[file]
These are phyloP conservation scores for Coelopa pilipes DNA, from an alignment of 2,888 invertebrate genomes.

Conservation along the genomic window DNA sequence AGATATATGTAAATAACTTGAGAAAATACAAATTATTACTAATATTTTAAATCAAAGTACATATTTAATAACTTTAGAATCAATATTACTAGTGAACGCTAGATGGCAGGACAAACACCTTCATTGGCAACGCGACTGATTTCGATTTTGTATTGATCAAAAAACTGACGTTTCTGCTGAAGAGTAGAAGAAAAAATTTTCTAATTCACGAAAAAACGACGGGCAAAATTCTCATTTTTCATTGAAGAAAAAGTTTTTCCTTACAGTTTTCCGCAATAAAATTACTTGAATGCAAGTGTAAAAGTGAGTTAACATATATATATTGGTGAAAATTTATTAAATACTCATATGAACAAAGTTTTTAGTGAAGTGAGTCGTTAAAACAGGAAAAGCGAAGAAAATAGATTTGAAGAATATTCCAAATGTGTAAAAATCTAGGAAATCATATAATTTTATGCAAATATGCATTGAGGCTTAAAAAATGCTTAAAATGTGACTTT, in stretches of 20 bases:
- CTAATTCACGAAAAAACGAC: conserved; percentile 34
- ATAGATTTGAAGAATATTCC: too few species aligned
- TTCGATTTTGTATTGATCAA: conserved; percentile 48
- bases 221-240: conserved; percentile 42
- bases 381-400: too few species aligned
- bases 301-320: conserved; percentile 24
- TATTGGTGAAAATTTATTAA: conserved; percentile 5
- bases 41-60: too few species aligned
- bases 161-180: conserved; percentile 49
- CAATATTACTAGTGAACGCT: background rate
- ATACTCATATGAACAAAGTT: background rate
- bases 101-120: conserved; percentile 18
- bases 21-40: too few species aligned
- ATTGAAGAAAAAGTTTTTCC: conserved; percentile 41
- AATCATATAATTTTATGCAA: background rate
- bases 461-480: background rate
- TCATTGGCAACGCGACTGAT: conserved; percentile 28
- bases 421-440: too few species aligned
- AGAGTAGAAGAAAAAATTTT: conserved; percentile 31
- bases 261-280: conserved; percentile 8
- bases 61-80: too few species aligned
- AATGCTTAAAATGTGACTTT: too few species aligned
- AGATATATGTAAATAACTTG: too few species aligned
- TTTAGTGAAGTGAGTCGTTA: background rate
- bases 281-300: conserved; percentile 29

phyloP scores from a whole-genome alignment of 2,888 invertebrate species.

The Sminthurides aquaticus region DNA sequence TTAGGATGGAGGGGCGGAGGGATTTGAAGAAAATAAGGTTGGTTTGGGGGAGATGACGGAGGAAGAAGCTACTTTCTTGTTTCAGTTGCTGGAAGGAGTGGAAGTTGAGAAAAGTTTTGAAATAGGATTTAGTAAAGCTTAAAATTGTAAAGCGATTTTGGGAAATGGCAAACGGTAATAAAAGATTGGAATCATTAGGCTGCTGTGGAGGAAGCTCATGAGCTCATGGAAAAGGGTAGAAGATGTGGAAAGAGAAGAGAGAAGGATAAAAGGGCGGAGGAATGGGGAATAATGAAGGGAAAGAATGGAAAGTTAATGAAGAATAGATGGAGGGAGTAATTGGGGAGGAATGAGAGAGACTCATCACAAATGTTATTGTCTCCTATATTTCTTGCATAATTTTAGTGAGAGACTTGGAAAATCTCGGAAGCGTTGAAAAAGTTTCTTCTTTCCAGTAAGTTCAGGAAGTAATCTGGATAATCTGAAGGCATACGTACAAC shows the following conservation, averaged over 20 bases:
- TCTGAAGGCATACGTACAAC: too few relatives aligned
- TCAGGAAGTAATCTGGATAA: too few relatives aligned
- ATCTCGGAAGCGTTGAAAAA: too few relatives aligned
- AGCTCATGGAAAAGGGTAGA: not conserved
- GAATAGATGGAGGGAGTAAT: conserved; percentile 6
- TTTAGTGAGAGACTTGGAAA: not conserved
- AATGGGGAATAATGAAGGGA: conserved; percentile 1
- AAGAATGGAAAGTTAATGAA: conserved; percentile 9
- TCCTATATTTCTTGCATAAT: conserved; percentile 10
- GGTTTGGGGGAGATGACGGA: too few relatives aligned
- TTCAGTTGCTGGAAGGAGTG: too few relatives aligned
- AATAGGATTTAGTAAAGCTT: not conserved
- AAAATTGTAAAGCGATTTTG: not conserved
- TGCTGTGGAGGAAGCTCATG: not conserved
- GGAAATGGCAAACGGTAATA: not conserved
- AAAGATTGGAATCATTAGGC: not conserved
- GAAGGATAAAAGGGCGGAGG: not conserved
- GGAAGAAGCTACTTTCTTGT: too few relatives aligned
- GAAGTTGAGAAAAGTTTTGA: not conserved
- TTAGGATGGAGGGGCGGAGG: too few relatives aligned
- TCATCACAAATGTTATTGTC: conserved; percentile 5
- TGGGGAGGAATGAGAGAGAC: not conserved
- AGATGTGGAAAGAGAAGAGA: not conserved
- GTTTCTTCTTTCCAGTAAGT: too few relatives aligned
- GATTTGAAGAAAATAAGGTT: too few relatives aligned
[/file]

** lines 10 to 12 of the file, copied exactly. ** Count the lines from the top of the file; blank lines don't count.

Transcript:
- bases 41-60: too few species aligned
- bases 161-180: conserved; percentile 49
- CAATATTACTAGTGAACGCT: background rate